- In relation to self managed super funds, it was queried whether the taxation of retirement phase earnings applied to each individual retiree in the fund. The ATO confirmed this.
7. Open forum
This is a standing agenda item to provide members with an opportunity to:
- raise issues of concern or provide feedback to the ATO about the administration of the taxation and superannuation systems
- identify topics for consideration at future meetings.
The following issue was raised at the meeting.
ATO’s new consultation arrangements
Given the ATO is significantly reducing its number of formal consultative forums, it was queried whether this signals a ‘change of opportunity’ for forum members to contribute to ATO consultation processes.
The ATO commented that it is looking to have a small number of ongoing forums that are supported by a range of flexible approaches - different rather than less consultation.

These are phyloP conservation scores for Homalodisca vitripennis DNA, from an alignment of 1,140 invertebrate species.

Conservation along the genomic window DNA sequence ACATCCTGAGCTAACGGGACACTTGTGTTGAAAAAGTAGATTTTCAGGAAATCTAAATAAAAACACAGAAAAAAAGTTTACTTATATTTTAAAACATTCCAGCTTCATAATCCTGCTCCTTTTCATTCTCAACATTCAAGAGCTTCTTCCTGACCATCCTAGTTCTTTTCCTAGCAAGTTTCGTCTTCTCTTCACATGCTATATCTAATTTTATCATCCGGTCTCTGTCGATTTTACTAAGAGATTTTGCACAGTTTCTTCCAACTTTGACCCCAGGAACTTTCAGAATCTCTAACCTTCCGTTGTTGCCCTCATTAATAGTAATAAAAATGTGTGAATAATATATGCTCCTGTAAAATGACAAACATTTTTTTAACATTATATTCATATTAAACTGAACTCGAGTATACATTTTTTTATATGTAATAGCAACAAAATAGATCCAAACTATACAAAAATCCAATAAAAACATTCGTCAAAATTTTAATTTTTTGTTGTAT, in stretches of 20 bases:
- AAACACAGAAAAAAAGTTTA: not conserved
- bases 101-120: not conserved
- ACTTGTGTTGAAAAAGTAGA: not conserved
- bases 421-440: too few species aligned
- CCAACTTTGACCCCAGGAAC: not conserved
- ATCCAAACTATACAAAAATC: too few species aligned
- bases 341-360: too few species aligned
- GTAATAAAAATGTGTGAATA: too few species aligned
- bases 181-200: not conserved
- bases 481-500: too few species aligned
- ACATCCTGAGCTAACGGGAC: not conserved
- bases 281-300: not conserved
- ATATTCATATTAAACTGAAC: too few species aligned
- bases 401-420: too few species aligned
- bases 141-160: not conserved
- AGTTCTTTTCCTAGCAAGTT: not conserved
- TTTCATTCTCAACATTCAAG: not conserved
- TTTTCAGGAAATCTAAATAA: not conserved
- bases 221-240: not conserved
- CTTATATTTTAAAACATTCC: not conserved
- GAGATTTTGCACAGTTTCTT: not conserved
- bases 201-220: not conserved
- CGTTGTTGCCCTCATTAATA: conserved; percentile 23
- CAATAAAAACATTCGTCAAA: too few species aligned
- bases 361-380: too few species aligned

Under the revised arrangements, this forum will have a strategic focus and be chaired by the Deputy Commissioner for individual taxpayers; the current membership of the group will continue but may be broadened to include other stakeholders to address any gaps in representation.
Feedback from members indicated:
- people need to be able to see how the forum influences the administration for it to have value
- sufficient notice needs to be provided for members to consider and co-ordinate their feedback on issues the ATO seeks contributions to
- the Commissioner’s letter to consultative forum memberships needs further clarification - members would appreciate confirmation about their involvement in the ATO’s stewardship group for individual taxpayers and the chairing arrangements.
8. Wrap up and close
In closing the meeting, the Chair thanked members for their attendance and acknowledged the ATO’s appreciation of the perspectives they had shared during the meeting.
The next meeting of the Individual Tax Liaison Group will be confirmed.